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First UCG Directors Conduct Q & A with UCG delegates

INDIANAPOLIS--UCG board directors Dennis Luker and Bob Dick fielded questions from delegates at the conference May 2.

Minister Bill Jacobs of Pasadena, Calif., asked, "How big does the home office intend to get?"

The answer, from Mr. Luker: "Tithes and offerings are being collected locally. We want balance, but we definitely want to avoid a bureaucracy and top-heavy type of thing."

A delegate from Spokane, Wash., asked, "Can board members be reelected for additional terms?"

The answer, from director Bob Dick: "There were discussions" about this subject, but "there were no definite answers proposed. Term limitation may very well be a part of the bylaw structure." Mr. Dick said this was a subject that would probably be addressed at the conference in December.

Chuck Zimmerman of Phoenix, Ariz., asked: "How transparent will the meetings of the board be, and would you allow guests to attend meetings?"

Mr. Dick replied that "I hope that there would be a high level of transparency because I haven't experienced any transparency before." (This answer was met with applause.)

An unidentified delegate asked: "Who would be eligible for the board of directors? Male, female, minister, deacon: Any discussion of that?"

Mr. Dick's reply: "For the sake of continuity, the board for now is comprised of elders, transitionally. Beyond that point, I cannot answer the question."

Randy Stiver, elder from Roseburg, Ore., asked: "Where is the home office?"

Mr. Dick: "The home office for the near term is determined by manpower and talent. In the beginning, it will be in Southern California."

An unidentified delegate from Tampa, Fla., asked questions about tithing, whether it will be on gross or net. He also had questions about third tithe.

Mr. Luker replied that, "during this transitional period, that will be administered locally as well." On the question of net vs. gross, "that will have to be discussed," but for the transition those considerations should be handled locally.

Two-thirds majority needed

Norm Myers of Milwaukee, Wis., asked about the percentage of conference elders needed to ratify doctrinal changes.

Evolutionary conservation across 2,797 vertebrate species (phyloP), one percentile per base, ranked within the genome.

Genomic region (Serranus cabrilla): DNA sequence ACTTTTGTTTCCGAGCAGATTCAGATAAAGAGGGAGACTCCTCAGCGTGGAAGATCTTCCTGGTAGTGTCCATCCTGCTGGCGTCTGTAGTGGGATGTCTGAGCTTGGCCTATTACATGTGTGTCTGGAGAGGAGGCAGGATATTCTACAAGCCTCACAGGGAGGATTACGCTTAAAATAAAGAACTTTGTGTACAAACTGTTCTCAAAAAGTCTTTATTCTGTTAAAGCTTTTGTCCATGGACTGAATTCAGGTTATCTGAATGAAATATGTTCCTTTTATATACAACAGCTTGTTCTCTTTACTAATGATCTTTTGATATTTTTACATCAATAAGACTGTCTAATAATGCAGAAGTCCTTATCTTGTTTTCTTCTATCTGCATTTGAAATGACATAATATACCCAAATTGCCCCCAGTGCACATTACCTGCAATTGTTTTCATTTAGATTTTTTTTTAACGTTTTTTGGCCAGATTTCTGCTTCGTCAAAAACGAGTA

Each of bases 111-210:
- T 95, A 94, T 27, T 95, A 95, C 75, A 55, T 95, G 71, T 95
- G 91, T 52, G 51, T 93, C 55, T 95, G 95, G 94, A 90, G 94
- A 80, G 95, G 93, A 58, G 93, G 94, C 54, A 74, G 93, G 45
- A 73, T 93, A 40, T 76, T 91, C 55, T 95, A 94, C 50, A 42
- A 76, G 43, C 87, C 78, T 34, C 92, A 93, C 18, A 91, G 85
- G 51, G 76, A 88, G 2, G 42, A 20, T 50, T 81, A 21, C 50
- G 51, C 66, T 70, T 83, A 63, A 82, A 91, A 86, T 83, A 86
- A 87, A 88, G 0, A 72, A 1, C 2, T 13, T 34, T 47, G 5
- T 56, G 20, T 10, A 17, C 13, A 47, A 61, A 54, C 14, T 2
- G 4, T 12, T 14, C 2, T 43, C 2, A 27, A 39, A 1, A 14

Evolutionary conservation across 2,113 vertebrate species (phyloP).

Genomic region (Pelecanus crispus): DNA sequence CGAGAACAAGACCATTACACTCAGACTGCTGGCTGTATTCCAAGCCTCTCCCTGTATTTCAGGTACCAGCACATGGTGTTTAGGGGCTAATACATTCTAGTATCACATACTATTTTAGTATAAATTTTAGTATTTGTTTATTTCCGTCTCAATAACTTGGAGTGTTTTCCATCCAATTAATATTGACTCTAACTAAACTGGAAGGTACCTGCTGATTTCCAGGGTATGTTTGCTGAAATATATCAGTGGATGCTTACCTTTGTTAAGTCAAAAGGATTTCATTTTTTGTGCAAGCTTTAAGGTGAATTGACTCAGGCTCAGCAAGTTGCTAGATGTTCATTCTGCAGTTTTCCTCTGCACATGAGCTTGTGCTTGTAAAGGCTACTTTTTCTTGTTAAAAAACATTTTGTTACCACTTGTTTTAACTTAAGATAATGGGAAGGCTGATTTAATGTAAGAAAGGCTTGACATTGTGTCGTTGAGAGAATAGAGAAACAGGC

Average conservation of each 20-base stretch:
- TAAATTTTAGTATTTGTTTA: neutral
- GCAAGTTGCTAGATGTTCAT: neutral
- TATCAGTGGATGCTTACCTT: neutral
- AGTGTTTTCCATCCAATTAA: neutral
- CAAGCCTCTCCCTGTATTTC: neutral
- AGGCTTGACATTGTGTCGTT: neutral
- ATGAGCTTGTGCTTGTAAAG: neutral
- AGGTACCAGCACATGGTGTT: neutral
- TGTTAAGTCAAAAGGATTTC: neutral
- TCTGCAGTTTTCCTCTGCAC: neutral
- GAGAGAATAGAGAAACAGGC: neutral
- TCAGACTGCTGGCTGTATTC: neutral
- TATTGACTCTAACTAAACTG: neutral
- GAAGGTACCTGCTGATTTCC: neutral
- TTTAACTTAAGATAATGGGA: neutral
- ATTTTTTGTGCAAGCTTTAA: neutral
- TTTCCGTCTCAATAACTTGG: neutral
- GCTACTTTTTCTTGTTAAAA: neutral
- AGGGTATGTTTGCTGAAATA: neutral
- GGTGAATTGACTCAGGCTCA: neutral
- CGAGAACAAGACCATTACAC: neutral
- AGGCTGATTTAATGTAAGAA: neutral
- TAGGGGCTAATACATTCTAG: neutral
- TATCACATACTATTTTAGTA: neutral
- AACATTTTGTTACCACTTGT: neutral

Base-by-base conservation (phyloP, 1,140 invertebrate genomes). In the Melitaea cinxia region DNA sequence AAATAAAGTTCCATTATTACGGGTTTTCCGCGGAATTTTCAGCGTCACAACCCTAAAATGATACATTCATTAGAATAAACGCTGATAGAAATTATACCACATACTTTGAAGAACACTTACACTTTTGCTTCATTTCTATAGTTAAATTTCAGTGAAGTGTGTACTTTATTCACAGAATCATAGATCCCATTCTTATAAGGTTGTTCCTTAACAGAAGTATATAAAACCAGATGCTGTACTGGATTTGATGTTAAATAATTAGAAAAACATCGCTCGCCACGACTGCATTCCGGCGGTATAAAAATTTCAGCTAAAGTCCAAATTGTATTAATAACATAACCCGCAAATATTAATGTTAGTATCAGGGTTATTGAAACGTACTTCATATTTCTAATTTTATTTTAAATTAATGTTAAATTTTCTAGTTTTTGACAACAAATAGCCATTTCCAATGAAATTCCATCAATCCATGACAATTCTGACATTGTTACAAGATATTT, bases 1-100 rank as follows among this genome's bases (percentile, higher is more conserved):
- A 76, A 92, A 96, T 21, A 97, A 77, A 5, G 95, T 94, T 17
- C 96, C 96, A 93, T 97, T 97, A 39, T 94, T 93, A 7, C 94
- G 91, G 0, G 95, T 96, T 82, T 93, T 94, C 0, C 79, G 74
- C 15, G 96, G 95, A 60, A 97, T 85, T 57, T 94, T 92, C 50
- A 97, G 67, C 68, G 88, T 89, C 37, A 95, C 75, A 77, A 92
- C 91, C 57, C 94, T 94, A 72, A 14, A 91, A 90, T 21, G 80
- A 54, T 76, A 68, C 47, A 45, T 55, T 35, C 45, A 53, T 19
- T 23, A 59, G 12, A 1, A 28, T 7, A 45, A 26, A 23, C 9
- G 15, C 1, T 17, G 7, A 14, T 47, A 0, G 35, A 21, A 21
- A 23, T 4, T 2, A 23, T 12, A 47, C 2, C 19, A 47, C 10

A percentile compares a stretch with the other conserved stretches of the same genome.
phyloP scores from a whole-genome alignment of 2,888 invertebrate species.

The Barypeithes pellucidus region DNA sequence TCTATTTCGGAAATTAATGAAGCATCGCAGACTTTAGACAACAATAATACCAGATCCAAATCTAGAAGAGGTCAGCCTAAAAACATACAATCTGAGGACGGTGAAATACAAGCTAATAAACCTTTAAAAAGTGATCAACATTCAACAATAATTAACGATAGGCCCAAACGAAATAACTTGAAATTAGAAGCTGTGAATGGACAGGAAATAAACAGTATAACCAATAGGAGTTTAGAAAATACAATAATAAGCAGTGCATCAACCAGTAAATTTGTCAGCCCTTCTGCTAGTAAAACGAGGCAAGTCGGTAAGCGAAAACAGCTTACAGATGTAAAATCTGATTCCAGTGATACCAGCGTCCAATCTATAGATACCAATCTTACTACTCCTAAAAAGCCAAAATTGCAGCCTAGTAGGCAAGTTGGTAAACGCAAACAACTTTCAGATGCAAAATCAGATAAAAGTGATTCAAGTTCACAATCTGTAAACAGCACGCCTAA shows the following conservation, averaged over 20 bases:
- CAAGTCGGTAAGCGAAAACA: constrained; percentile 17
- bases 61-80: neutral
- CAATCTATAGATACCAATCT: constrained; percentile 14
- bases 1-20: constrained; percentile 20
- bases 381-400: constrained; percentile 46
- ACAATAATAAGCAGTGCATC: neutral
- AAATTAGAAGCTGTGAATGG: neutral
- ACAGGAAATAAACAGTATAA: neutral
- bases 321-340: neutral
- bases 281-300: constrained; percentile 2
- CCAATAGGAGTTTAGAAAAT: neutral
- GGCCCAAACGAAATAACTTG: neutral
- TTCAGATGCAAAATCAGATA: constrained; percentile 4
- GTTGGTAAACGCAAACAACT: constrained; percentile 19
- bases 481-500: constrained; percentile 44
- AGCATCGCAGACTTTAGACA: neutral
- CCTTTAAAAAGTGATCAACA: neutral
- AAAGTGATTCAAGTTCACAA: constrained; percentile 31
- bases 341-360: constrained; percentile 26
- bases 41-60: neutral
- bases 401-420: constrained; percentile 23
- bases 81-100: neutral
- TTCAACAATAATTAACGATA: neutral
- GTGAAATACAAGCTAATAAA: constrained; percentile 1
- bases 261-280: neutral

Mr. Dick noted that at the board level a two-thirds majority is necessary. At the ratification stage, with the general conference, a simple majority is required.

Howard Davis of Portland, Ore., commented on the same subject that he "would not like to see the same majorities" on doctrinal subjects as opposed to administrative questions, "because that's why we're here."

Dean Wilson of Portland, Ore., asked if a vehicle for lay members to introduce proposed changes would be established, "whereby we have access to suggestions [from lay members] on things we might want to see changed."

Mr. Dick replied that the UCG was establishing a "representative form of government, not a democracy. You as elders, if you're doing your job, are representing your congregations," so members' suggestions would come through local ministers.

Don Hornsby of Bethlehem, Pa., asked about the powers of the chairman of the board. "Will he be able to veto whatever the board of directors comes up with? If so, what checks and balances are provided?"

Chairman has one vote

Mr. Dick replied that "the chairman of the board carries one vote."

An unidentified delegate from Lansing, Mich., asked about the name of the church. Mr. Luker replied that "you will be deciding" from three proposed names later in the conference.

Dave Myers of Houston asked: "Will the selection of the chairman be ratified by the general conference after he is nominated by the nine-member board? Will operations managers be nominated from the board? Or what?"

Mr. Dick's reply: "The chairman is ratified by the board, not the general conference." The operations managers are not automatically board members, but they can be members of the board.

Ellis La Ravia of Tucson, Ariz., asked about titles. "Maybe we should use `presiding officer' instead of `chairman of the board,'" he suggested.

Mr. Dick said church organizers "knew the titles that didn't belong there" but the choice of chairman was "driven by reaction."

Steve Sheppherd of Elkhart, Ind., asked how new doctrines will be disseminated. He said members are not interested in a church that could be described as "Pasadena Lite."

Mr. Dick replied that "Videotape Church of God" was not one of the names considered for the new church. "We know what has been done," Mr. Dick said. "We don't want it duplicated. The networking and the interconnectivity within the structure of the [UCG] organization is just a little short of phenomenal. We have seen, thanks to the terminations from the Worldwide Church of God, a labor pool that is nothing short of fantastic."

Closing comments for this session were by Mr. Luker, who credited George Crow, Ray Wooten and Wayne Dunlap with the preliminary work that made possible the United Church of God. "They are all here or represented here," he said. "They have paved the way for us. We do appreciate that deeply, and we want them to know that and recognize that."

(Mr. Wooten and Mr. Dunlap were present; Mr. Crow, because of a prior commitment, could not attend but was represented by his son, Richard Crow, an elder from Dayton, Ohio.)

Mr. Luker's final comment: "We all want unity, right? Unity!"

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